Best of 2012: A $125,000 beached Germanic whale
Nova Scotia photo op proves troublesome for Mercedes-Benz SL550.
It all started out innocently enough.
On a warm spring day in Nova Scotia, while piloting the 2013 Mercedes-Benz SL550 on its Canadian launch, I spied an awesome photo location. Off to the left at the end of a rutted dirt road was a picturesque old wharf.
Lo and behold, once down on the aging pier, an inviting track led to the beach, promising even better pictures. This is where the story really should have ended. But no. Since there was a truck farther along the beach, I gingerly negotiated the Mercedes down to the gravelly surface.
I remember joking to my driving partner. “Don’t worry, we won’t get stuck. Famous last words!”
And they were the last words … or at least the only ones we can print in a family newspaper. A moment later, the big Merc was sunk up to the door sills. Copious rear-drive power, low-profile performance tires, negligible ground clearance and soft gravel are not the stuff of dreams.
More like nightmares. Made for a few nice photos, though.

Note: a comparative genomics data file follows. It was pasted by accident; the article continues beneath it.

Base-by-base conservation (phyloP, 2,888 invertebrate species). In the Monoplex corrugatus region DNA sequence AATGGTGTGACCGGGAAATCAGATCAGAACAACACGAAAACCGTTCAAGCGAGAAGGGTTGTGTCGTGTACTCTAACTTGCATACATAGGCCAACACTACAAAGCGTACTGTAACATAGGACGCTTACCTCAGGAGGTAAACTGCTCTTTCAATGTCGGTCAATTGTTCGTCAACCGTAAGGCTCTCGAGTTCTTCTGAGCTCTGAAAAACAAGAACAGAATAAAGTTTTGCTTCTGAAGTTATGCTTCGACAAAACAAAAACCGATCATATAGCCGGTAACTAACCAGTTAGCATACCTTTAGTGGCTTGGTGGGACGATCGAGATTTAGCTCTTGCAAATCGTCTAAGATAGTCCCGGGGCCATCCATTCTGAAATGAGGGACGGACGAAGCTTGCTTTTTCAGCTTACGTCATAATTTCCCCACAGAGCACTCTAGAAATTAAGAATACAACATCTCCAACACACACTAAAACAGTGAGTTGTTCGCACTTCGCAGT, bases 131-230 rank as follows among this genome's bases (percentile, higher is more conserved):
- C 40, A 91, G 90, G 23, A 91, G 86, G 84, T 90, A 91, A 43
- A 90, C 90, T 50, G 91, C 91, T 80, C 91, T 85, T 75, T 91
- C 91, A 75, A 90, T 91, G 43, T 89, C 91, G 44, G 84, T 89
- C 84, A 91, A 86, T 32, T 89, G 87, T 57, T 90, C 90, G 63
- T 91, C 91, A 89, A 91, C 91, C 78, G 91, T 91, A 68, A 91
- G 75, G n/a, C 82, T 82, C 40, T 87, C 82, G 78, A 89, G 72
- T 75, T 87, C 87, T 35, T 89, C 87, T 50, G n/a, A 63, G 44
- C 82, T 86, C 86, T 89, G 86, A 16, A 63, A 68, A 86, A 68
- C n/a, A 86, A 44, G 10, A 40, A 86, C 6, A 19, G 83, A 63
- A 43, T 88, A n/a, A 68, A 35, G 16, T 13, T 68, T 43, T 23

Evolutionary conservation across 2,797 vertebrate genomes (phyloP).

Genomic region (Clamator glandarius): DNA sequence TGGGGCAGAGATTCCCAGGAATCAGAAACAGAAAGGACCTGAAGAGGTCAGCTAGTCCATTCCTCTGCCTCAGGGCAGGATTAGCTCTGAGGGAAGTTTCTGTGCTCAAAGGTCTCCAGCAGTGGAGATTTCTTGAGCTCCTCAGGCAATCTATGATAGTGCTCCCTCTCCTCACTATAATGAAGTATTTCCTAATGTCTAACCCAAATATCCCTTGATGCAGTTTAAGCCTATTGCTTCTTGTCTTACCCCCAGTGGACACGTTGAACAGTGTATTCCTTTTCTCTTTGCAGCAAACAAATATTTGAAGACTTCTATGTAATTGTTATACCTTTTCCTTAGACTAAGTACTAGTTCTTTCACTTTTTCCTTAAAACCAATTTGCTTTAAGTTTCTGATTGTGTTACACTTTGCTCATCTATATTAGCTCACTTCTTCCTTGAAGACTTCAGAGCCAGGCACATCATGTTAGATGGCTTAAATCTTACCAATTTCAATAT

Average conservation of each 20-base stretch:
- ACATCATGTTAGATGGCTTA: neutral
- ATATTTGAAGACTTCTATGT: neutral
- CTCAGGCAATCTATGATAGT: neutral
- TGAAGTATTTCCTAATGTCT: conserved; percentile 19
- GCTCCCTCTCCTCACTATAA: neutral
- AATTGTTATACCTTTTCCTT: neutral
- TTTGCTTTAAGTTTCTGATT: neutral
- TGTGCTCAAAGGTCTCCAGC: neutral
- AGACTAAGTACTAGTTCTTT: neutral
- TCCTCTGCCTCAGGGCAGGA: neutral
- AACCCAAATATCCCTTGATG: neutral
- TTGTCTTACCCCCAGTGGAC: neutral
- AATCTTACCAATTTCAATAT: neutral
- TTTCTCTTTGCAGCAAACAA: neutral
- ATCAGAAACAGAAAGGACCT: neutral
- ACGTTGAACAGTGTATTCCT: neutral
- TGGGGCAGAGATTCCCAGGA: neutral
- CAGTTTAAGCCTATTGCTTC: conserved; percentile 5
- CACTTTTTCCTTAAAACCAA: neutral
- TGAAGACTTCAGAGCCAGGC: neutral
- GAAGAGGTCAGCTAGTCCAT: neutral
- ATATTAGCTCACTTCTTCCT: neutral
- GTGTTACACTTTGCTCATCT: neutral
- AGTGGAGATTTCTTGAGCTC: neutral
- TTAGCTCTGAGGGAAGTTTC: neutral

Luckily, my colleague’s phone had service … my server was AWOL on this lonely Bay of Fundy beach.
While he called for help, I immediately turned into Bruno Gerussi, combing the beach for something, anything, that might get the Mercedes mobile.
An old shack was nearby, where I found a length of carpeting. But that just got all scrunched up in the wheel well. A big piece of plywood proved equally useless.
At this point, I seriously considered throwing my wallet and phone into the drink and assuming the alter-ego of Nicky Bisby the clam-digger, and move into that old shack.
Eventually, local tow-truck operator Alan and his wife showed up in their rig — a merciful yellow chariot from heaven, to these eyes.
Thankfully, they kept the sarcastic digs to a minimum. In the time-honoured tradition of Maritime understatement, when eyeing $125,000 of beached Germanic luxury, he said, “Well, you don’t see that everyday.”
Another fellow arrived on the scene while Bill winched us out, inch by painful inch. He leaned against his ratty old pickup, smoked a butt and took in the whole scenario. Once we were back on the wharf, he asked, “What’s that thing worth?”
“About 125 grand,” I said.
“No, rear-wheel drive.”
“Oh yeah, 429 horsepower.”
He took one drag off his cigarette, flicked it off the pier and grinned.
“Well, that 429 horsepower didn’t do you much good down there on the beach now did it?”